Coleridge: Everyman's Poetry, Paperback Book

Coleridge: Everyman's Poetry Paperback

Edited by John Beer

Part of the EVERYMAN POETRY series

4 out of 5 (1 rating)


The best of Samuel Taylor Coleridge's poems in a beautiful new gift editionSamuel Taylor Coleridge (1772-1834) was educated at Christ's Hospital, London and Jesus College, Cambridge.

Close collaboration with Wordsworth resulted in joint production of the volume Lyrical Ballads in 1798, which contained Coleridge's 'The Rime of the Ancient Mariner', signposting the Romantic movement.

After wintering in Germany in 1797-8 he settled in the Lake District, where he wrote the 'Letter' that turned into 'Dejection: An Ode' (1802).

In later years Coleridge turned increasingly to prose, covering philosophical, political, religious and critical subjects, although new poems continued to appear in most years until his death.


  • Format: Paperback
  • Pages: 128 pages
  • Publisher: Orion Publishing Co
  • Publication Date:
  • Category: Poetry by individual poets
  • ISBN: 9780460878265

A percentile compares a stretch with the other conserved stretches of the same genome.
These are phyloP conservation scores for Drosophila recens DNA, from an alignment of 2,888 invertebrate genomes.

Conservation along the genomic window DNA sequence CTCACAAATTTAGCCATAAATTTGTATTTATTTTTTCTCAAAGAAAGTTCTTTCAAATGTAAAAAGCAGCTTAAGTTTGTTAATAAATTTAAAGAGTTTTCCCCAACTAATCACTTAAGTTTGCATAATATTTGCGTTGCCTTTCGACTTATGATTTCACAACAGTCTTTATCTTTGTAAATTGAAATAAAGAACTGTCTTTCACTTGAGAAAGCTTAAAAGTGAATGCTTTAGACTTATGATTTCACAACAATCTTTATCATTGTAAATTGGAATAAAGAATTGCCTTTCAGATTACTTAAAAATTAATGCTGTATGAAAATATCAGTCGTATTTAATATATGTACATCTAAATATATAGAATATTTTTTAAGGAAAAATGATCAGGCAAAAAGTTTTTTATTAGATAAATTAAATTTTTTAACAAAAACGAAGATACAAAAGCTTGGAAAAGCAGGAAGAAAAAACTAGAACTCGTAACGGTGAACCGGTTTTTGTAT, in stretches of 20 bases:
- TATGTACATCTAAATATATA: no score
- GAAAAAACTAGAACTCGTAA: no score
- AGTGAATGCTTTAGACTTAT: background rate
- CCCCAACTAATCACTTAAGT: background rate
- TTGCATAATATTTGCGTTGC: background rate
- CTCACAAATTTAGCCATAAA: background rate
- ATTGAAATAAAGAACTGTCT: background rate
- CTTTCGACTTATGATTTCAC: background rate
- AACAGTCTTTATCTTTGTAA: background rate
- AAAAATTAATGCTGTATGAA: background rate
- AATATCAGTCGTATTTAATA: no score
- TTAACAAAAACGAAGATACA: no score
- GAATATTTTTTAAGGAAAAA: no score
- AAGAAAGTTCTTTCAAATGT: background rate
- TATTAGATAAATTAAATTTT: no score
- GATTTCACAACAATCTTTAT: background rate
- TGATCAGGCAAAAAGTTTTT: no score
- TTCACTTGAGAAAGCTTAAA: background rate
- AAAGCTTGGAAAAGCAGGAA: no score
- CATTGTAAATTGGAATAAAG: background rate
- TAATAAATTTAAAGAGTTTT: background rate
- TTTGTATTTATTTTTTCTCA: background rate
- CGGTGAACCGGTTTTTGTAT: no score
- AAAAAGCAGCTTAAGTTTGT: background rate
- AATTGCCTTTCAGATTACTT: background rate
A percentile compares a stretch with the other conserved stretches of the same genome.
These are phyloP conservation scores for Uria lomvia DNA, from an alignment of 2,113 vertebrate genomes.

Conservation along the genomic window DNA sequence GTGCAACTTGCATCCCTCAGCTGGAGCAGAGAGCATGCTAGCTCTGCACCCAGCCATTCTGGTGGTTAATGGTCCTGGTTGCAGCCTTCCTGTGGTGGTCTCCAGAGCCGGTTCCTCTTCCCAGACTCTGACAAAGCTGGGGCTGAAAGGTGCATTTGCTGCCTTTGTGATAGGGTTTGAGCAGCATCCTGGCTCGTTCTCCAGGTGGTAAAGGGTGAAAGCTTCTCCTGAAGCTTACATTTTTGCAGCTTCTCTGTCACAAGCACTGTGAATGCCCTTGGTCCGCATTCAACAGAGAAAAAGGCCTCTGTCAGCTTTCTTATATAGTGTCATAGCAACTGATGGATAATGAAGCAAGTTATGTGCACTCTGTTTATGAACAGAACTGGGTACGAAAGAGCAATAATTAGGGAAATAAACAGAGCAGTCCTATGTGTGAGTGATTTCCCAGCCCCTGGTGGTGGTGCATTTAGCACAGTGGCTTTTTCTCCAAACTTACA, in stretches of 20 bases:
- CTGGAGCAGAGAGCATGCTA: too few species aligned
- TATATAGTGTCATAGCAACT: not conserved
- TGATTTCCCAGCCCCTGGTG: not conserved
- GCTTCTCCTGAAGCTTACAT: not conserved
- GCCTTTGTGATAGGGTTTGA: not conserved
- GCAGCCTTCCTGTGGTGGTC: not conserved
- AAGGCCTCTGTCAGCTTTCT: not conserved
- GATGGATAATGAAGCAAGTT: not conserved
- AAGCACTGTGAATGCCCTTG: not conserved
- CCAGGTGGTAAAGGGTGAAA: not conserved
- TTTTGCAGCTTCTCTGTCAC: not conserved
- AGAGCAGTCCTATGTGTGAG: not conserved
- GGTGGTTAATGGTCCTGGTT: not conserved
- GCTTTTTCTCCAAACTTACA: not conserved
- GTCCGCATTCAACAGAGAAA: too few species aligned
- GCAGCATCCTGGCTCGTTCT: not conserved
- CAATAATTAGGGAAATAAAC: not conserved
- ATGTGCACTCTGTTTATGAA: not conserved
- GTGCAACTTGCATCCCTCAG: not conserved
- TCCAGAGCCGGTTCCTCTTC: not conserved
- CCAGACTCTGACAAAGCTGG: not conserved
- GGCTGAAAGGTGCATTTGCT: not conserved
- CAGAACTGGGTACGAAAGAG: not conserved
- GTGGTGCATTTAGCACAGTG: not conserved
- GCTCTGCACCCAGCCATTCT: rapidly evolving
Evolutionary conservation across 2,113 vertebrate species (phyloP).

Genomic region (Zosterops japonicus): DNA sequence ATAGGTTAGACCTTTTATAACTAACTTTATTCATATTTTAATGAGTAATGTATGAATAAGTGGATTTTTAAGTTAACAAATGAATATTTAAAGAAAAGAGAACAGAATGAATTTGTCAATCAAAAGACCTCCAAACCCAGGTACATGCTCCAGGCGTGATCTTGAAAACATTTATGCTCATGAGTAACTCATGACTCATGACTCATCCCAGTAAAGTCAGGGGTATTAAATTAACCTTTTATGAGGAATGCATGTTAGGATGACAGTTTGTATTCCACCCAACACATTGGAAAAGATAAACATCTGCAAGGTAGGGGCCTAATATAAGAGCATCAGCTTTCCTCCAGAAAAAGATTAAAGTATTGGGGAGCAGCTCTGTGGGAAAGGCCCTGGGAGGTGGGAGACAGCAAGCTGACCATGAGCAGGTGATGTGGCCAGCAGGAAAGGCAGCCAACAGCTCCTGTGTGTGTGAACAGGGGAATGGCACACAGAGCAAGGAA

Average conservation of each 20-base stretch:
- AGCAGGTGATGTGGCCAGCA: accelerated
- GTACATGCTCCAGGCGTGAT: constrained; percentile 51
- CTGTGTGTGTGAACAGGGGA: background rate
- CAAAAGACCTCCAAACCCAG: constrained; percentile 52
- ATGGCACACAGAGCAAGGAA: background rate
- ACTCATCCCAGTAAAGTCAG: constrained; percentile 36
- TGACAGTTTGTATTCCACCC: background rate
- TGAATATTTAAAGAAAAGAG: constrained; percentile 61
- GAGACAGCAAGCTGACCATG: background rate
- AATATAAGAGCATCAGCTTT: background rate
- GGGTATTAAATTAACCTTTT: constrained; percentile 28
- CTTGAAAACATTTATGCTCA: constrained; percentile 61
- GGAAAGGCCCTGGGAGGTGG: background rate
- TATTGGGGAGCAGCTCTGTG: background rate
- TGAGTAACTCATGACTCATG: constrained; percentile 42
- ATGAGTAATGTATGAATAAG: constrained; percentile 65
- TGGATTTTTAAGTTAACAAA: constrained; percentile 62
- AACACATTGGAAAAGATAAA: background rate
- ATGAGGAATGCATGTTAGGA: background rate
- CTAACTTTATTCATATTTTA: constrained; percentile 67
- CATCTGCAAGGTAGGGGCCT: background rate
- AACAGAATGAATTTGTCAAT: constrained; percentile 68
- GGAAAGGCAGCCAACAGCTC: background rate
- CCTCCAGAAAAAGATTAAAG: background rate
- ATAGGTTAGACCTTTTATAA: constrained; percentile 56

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That willing suspension of disbelief for the moment, which constitutes poetic faith. Samuel Taylor Coleridge.Although this is a very short selection I have taken my time to savor each of its poems, as they deserve. I had always heard of Coleridge associated with Wordsworth so I assumed their works to be similar and therefore wasn't expecting fireworks. One of the advantages of ignorance is that from time to time you are pleasantly rewarded with unexpected surprises.I felt instantly drawn to Coleridge's poems, which resemble Wordsworth's in its idealization of nature and its emphasis on human joy, but Coleridge's often favor musical effects over the plainness of common speech, making them sound alien and strangely perceptive.Take his poem Kubla khan:In Xanadu did Kubla KhanA stately pleasure-dome decree:Where Alph, the sacred river, ranThrough caverns measureless to manDown to a sunless sea.He is daring when Wordsworth was conservative, introducing some fantasy and mysticism in his poems, creating a more strikingly stylized effect than his contemporary.Further, Coleridge’s poems complicate the idea Wordsworth takes for granted: the simple unity between the child and nature and the adult’s reconnection with nature through memories of childhood.In poems such as Frost at Midnight Coleridge manages to mingle the fragility of a child's innocence by relating his own urban childhood. No exultation of nature in here.In his evocative Nightingale he reassesses the division between his own mind and the beauty of the natural world, without intention to become changed by it. He is only a humble spectator who marvels at what he sees:And hark! the Nightingale begins its song,'Most musical, most melancholy' bird!In Nature there is nothing melancholy.Finally, Coleridge often privileges weird tales and bizarre imagery over the commonplace, rustic simplicities Wordsworth stands up for; the The rime of the ancient Mariner with spectrum sailing a cursed ship towards the South Pole, would have been out of place in a Wordsworth's poem. Strangely, Moby Dick and ghostly Poe came to my mind with this poem.If Wordsworth represents the central pillar of early Romanticism, Coleridge is nevertheless an important structural support. His emphasis on the imagination, its independence from the outside world and its creation of fantastic pictures exerted a profound influence on later writers such as Shelley or Byron. Colerigde's often exposed feelings of alienation and numbness helped to define more sharply the Romantics'idealized contrast between the emptiness of the city and the joys of nature. But what really made the difference for me is that the source of Coleridge's poems seems to be emotion recollected in emotion, whereas in Wordsworth it was emotion recollected in consciousness. Coleridge maintains not only an emotional intensity but also a predominant intellectual presence, applying constant philosophical pressure to his ideas, his figure closer to a thinker of poetry than a poet; probably an idealist, brilliant yet tragically unable to attain his own ideals. I can easily believe, that there are more invisible than visible Beings in the universe. But who shall describe for us their families? and their ranks and relationships and distinguishing features and functions? What they do? where they live? The human mind has always circled around a knowledge of these things, never attaining it. I do not doubt, however, that it is sometimes beneficial to contemplate, in thought, as in a Picture, the image of a greater and better world; lest the intellect, habituated to the trivia of daily life, may contract itself too much, and wholly sink into trifles. But at the same time we must be vigilant for truth, and maintain proportion, that we may distinguish certain from uncertain, day from night.Some might say I’m portraying the “Romantic genius stereotype” in Coleridge but allow me the pleasure of exultation in such a thrilling discovery.